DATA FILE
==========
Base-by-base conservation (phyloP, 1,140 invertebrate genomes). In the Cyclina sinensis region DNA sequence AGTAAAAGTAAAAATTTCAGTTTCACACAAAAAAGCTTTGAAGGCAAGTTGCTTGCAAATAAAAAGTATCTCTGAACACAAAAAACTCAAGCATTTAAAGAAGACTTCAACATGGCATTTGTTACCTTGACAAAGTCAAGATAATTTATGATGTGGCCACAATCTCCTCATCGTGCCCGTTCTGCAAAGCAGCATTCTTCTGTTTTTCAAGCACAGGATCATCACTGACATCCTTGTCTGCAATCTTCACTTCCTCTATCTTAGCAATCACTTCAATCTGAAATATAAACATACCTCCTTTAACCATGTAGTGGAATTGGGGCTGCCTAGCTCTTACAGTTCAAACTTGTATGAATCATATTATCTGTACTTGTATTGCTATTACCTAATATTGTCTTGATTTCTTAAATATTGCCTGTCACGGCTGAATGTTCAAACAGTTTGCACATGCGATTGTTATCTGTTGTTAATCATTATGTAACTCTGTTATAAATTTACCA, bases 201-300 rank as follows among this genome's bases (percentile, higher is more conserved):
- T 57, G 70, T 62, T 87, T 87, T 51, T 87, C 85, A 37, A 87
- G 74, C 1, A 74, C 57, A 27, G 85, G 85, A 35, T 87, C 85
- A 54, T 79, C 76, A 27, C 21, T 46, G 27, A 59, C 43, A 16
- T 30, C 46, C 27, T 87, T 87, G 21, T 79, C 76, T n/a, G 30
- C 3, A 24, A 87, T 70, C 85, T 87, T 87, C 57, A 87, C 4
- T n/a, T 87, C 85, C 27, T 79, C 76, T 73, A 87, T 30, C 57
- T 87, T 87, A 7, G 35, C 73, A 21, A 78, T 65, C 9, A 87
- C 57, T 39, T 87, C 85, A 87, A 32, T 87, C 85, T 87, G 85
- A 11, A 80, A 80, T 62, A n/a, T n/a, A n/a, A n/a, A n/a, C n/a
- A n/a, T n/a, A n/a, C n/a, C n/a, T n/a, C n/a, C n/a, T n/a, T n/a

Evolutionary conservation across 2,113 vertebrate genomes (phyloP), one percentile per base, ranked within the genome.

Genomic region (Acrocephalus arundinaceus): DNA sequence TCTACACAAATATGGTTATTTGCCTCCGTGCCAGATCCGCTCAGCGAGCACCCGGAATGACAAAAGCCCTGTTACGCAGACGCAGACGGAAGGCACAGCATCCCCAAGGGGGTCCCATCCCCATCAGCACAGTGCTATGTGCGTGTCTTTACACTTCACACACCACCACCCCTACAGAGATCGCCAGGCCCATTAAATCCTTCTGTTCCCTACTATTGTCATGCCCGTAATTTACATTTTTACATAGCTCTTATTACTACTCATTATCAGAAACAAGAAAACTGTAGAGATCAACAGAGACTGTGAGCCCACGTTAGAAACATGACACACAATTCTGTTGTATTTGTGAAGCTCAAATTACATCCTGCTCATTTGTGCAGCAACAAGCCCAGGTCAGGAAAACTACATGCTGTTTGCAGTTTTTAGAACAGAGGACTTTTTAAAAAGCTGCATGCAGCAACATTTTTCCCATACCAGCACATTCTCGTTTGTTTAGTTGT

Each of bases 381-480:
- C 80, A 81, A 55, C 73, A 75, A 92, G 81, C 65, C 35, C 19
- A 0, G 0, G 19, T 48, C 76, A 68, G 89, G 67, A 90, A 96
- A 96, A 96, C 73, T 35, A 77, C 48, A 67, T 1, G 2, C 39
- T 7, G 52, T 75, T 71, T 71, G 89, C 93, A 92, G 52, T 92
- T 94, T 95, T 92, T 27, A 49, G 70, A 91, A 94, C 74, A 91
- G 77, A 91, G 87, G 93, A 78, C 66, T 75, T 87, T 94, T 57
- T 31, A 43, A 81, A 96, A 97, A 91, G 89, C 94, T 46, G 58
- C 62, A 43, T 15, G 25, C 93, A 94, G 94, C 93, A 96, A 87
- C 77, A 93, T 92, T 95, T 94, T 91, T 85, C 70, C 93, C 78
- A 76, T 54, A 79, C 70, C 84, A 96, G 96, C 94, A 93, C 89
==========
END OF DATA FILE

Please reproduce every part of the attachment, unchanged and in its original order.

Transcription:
Base-by-base conservation (phyloP, 1,140 invertebrate genomes). In the Cyclina sinensis region DNA sequence AGTAAAAGTAAAAATTTCAGTTTCACACAAAAAAGCTTTGAAGGCAAGTTGCTTGCAAATAAAAAGTATCTCTGAACACAAAAAACTCAAGCATTTAAAGAAGACTTCAACATGGCATTTGTTACCTTGACAAAGTCAAGATAATTTATGATGTGGCCACAATCTCCTCATCGTGCCCGTTCTGCAAAGCAGCATTCTTCTGTTTTTCAAGCACAGGATCATCACTGACATCCTTGTCTGCAATCTTCACTTCCTCTATCTTAGCAATCACTTCAATCTGAAATATAAACATACCTCCTTTAACCATGTAGTGGAATTGGGGCTGCCTAGCTCTTACAGTTCAAACTTGTATGAATCATATTATCTGTACTTGTATTGCTATTACCTAATATTGTCTTGATTTCTTAAATATTGCCTGTCACGGCTGAATGTTCAAACAGTTTGCACATGCGATTGTTATCTGTTGTTAATCATTATGTAACTCTGTTATAAATTTACCA, bases 201-300 rank as follows among this genome's bases (percentile, higher is more conserved):
- T 57, G 70, T 62, T 87, T 87, T 51, T 87, C 85, A 37, A 87
- G 74, C 1, A 74, C 57, A 27, G 85, G 85, A 35, T 87, C 85
- A 54, T 79, C 76, A 27, C 21, T 46, G 27, A 59, C 43, A 16
- T 30, C 46, C 27, T 87, T 87, G 21, T 79, C 76, T n/a, G 30
- C 3, A 24, A 87, T 70, C 85, T 87, T 87, C 57, A 87, C 4
- T n/a, T 87, C 85, C 27, T 79, C 76, T 73, A 87, T 30, C 57
- T 87, T 87, A 7, G 35, C 73, A 21, A 78, T 65, C 9, A 87
- C 57, T 39, T 87, C 85, A 87, A 32, T 87, C 85, T 87, G 85
- A 11, A 80, A 80, T 62, A n/a, T n/a, A n/a, A n/a, A n/a, C n/a
- A n/a, T n/a, A n/a, C n/a, C n/a, T n/a, C n/a, C n/a, T n/a, T n/a

Evolutionary conservation across 2,113 vertebrate genomes (phyloP), one percentile per base, ranked within the genome.

Genomic region (Acrocephalus arundinaceus): DNA sequence TCTACACAAATATGGTTATTTGCCTCCGTGCCAGATCCGCTCAGCGAGCACCCGGAATGACAAAAGCCCTGTTACGCAGACGCAGACGGAAGGCACAGCATCCCCAAGGGGGTCCCATCCCCATCAGCACAGTGCTATGTGCGTGTCTTTACACTTCACACACCACCACCCCTACAGAGATCGCCAGGCCCATTAAATCCTTCTGTTCCCTACTATTGTCATGCCCGTAATTTACATTTTTACATAGCTCTTATTACTACTCATTATCAGAAACAAGAAAACTGTAGAGATCAACAGAGACTGTGAGCCCACGTTAGAAACATGACACACAATTCTGTTGTATTTGTGAAGCTCAAATTACATCCTGCTCATTTGTGCAGCAACAAGCCCAGGTCAGGAAAACTACATGCTGTTTGCAGTTTTTAGAACAGAGGACTTTTTAAAAAGCTGCATGCAGCAACATTTTTCCCATACCAGCACATTCTCGTTTGTTTAGTTGT

Each of bases 381-480:
- C 80, A 81, A 55, C 73, A 75, A 92, G 81, C 65, C 35, C 19
- A 0, G 0, G 19, T 48, C 76, A 68, G 89, G 67, A 90, A 96
- A 96, A 96, C 73, T 35, A 77, C 48, A 67, T 1, G 2, C 39
- T 7, G 52, T 75, T 71, T 71, G 89, C 93, A 92, G 52, T 92
- T 94, T 95, T 92, T 27, A 49, G 70, A 91, A 94, C 74, A 91
- G 77, A 91, G 87, G 93, A 78, C 66, T 75, T 87, T 94, T 57
- T 31, A 43, A 81, A 96, A 97, A 91, G 89, C 94, T 46, G 58
- C 62, A 43, T 15, G 25, C 93, A 94, G 94, C 93, A 96, A 87
- C 77, A 93, T 92, T 95, T 94, T 91, T 85, C 70, C 93, C 78
- A 76, T 54, A 79, C 70, C 84, A 96, G 96, C 94, A 93, C 89